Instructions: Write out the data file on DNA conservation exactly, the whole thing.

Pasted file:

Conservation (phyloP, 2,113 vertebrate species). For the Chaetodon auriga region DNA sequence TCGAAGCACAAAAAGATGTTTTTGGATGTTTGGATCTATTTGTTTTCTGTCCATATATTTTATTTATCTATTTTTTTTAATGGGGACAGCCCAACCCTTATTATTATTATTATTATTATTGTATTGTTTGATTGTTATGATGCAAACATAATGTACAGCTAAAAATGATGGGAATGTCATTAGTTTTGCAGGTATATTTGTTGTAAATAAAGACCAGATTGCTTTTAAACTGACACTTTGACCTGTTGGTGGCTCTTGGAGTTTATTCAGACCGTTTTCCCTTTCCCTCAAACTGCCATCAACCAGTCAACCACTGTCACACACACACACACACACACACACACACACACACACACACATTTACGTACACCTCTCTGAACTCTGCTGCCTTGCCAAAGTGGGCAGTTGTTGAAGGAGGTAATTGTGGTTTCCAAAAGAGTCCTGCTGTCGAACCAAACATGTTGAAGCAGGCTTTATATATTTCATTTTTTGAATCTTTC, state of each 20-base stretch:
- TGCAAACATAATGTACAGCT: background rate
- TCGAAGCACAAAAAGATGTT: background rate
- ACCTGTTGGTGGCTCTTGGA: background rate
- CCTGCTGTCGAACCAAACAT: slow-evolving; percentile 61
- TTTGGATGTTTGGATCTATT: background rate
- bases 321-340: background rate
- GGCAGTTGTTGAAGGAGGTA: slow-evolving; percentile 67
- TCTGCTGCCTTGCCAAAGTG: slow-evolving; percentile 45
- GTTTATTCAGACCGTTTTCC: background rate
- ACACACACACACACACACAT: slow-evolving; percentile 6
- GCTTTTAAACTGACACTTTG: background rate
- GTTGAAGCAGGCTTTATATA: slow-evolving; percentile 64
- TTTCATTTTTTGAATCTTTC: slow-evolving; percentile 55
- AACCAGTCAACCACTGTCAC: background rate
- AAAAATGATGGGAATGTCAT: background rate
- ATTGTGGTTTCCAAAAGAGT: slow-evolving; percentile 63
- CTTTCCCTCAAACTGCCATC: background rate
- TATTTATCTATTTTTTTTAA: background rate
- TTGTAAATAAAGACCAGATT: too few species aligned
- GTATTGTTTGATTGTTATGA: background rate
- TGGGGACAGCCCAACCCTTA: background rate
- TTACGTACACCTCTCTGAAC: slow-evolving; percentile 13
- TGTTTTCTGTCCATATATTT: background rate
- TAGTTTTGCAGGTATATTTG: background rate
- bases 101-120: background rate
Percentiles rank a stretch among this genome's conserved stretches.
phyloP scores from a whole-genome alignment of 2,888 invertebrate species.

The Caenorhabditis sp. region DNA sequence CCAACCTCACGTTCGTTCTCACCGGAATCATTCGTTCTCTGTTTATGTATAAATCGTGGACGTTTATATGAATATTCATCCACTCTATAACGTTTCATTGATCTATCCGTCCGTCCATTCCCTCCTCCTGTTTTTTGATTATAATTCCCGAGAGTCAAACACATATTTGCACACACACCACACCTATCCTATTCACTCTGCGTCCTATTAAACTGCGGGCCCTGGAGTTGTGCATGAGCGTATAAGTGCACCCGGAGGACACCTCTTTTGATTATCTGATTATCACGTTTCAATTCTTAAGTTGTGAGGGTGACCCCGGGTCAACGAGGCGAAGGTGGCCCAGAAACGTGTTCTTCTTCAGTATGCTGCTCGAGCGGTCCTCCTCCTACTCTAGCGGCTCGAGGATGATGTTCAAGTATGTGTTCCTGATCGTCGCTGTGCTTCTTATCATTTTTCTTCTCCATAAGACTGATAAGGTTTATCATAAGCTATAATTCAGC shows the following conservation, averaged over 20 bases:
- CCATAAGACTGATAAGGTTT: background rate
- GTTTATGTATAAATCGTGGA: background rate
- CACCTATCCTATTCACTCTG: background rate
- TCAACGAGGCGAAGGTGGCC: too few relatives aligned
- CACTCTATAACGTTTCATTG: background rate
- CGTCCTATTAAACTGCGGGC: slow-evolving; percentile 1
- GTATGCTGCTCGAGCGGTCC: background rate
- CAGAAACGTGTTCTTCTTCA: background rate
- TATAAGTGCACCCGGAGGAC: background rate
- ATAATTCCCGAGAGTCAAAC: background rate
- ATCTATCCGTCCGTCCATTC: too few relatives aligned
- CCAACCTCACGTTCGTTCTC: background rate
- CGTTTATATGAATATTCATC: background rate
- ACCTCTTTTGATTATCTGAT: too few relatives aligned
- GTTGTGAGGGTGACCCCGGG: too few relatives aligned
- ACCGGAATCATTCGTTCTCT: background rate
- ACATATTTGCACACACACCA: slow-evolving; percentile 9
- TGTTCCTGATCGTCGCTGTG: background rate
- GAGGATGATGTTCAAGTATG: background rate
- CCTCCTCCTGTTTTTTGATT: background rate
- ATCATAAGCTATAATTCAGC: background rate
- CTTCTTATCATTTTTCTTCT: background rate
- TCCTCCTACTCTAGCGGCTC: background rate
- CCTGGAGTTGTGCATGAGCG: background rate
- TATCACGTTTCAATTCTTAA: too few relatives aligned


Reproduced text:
Conservation (phyloP, 2,113 vertebrate species). For the Chaetodon auriga region DNA sequence TCGAAGCACAAAAAGATGTTTTTGGATGTTTGGATCTATTTGTTTTCTGTCCATATATTTTATTTATCTATTTTTTTTAATGGGGACAGCCCAACCCTTATTATTATTATTATTATTATTGTATTGTTTGATTGTTATGATGCAAACATAATGTACAGCTAAAAATGATGGGAATGTCATTAGTTTTGCAGGTATATTTGTTGTAAATAAAGACCAGATTGCTTTTAAACTGACACTTTGACCTGTTGGTGGCTCTTGGAGTTTATTCAGACCGTTTTCCCTTTCCCTCAAACTGCCATCAACCAGTCAACCACTGTCACACACACACACACACACACACACACACACACACACACACATTTACGTACACCTCTCTGAACTCTGCTGCCTTGCCAAAGTGGGCAGTTGTTGAAGGAGGTAATTGTGGTTTCCAAAAGAGTCCTGCTGTCGAACCAAACATGTTGAAGCAGGCTTTATATATTTCATTTTTTGAATCTTTC, state of each 20-base stretch:
- TGCAAACATAATGTACAGCT: background rate
- TCGAAGCACAAAAAGATGTT: background rate
- ACCTGTTGGTGGCTCTTGGA: background rate
- CCTGCTGTCGAACCAAACAT: slow-evolving; percentile 61
- TTTGGATGTTTGGATCTATT: background rate
- bases 321-340: background rate
- GGCAGTTGTTGAAGGAGGTA: slow-evolving; percentile 67
- TCTGCTGCCTTGCCAAAGTG: slow-evolving; percentile 45
- GTTTATTCAGACCGTTTTCC: background rate
- ACACACACACACACACACAT: slow-evolving; percentile 6
- GCTTTTAAACTGACACTTTG: background rate
- GTTGAAGCAGGCTTTATATA: slow-evolving; percentile 64
- TTTCATTTTTTGAATCTTTC: slow-evolving; percentile 55
- AACCAGTCAACCACTGTCAC: background rate
- AAAAATGATGGGAATGTCAT: background rate
- ATTGTGGTTTCCAAAAGAGT: slow-evolving; percentile 63
- CTTTCCCTCAAACTGCCATC: background rate
- TATTTATCTATTTTTTTTAA: background rate
- TTGTAAATAAAGACCAGATT: too few species aligned
- GTATTGTTTGATTGTTATGA: background rate
- TGGGGACAGCCCAACCCTTA: background rate
- TTACGTACACCTCTCTGAAC: slow-evolving; percentile 13
- TGTTTTCTGTCCATATATTT: background rate
- TAGTTTTGCAGGTATATTTG: background rate
- bases 101-120: background rate
Percentiles rank a stretch among this genome's conserved stretches.
phyloP scores from a whole-genome alignment of 2,888 invertebrate species.

The Caenorhabditis sp. region DNA sequence CCAACCTCACGTTCGTTCTCACCGGAATCATTCGTTCTCTGTTTATGTATAAATCGTGGACGTTTATATGAATATTCATCCACTCTATAACGTTTCATTGATCTATCCGTCCGTCCATTCCCTCCTCCTGTTTTTTGATTATAATTCCCGAGAGTCAAACACATATTTGCACACACACCACACCTATCCTATTCACTCTGCGTCCTATTAAACTGCGGGCCCTGGAGTTGTGCATGAGCGTATAAGTGCACCCGGAGGACACCTCTTTTGATTATCTGATTATCACGTTTCAATTCTTAAGTTGTGAGGGTGACCCCGGGTCAACGAGGCGAAGGTGGCCCAGAAACGTGTTCTTCTTCAGTATGCTGCTCGAGCGGTCCTCCTCCTACTCTAGCGGCTCGAGGATGATGTTCAAGTATGTGTTCCTGATCGTCGCTGTGCTTCTTATCATTTTTCTTCTCCATAAGACTGATAAGGTTTATCATAAGCTATAATTCAGC shows the following conservation, averaged over 20 bases:
- CCATAAGACTGATAAGGTTT: background rate
- GTTTATGTATAAATCGTGGA: background rate
- CACCTATCCTATTCACTCTG: background rate
- TCAACGAGGCGAAGGTGGCC: too few relatives aligned
- CACTCTATAACGTTTCATTG: background rate
- CGTCCTATTAAACTGCGGGC: slow-evolving; percentile 1
- GTATGCTGCTCGAGCGGTCC: background rate
- CAGAAACGTGTTCTTCTTCA: background rate
- TATAAGTGCACCCGGAGGAC: background rate
- ATAATTCCCGAGAGTCAAAC: background rate
- ATCTATCCGTCCGTCCATTC: too few relatives aligned
- CCAACCTCACGTTCGTTCTC: background rate
- CGTTTATATGAATATTCATC: background rate
- ACCTCTTTTGATTATCTGAT: too few relatives aligned
- GTTGTGAGGGTGACCCCGGG: too few relatives aligned
- ACCGGAATCATTCGTTCTCT: background rate
- ACATATTTGCACACACACCA: slow-evolving; percentile 9
- TGTTCCTGATCGTCGCTGTG: background rate
- GAGGATGATGTTCAAGTATG: background rate
- CCTCCTCCTGTTTTTTGATT: background rate
- ATCATAAGCTATAATTCAGC: background rate
- CTTCTTATCATTTTTCTTCT: background rate
- TCCTCCTACTCTAGCGGCTC: background rate
- CCTGGAGTTGTGCATGAGCG: background rate
- TATCACGTTTCAATTCTTAA: too few relatives aligned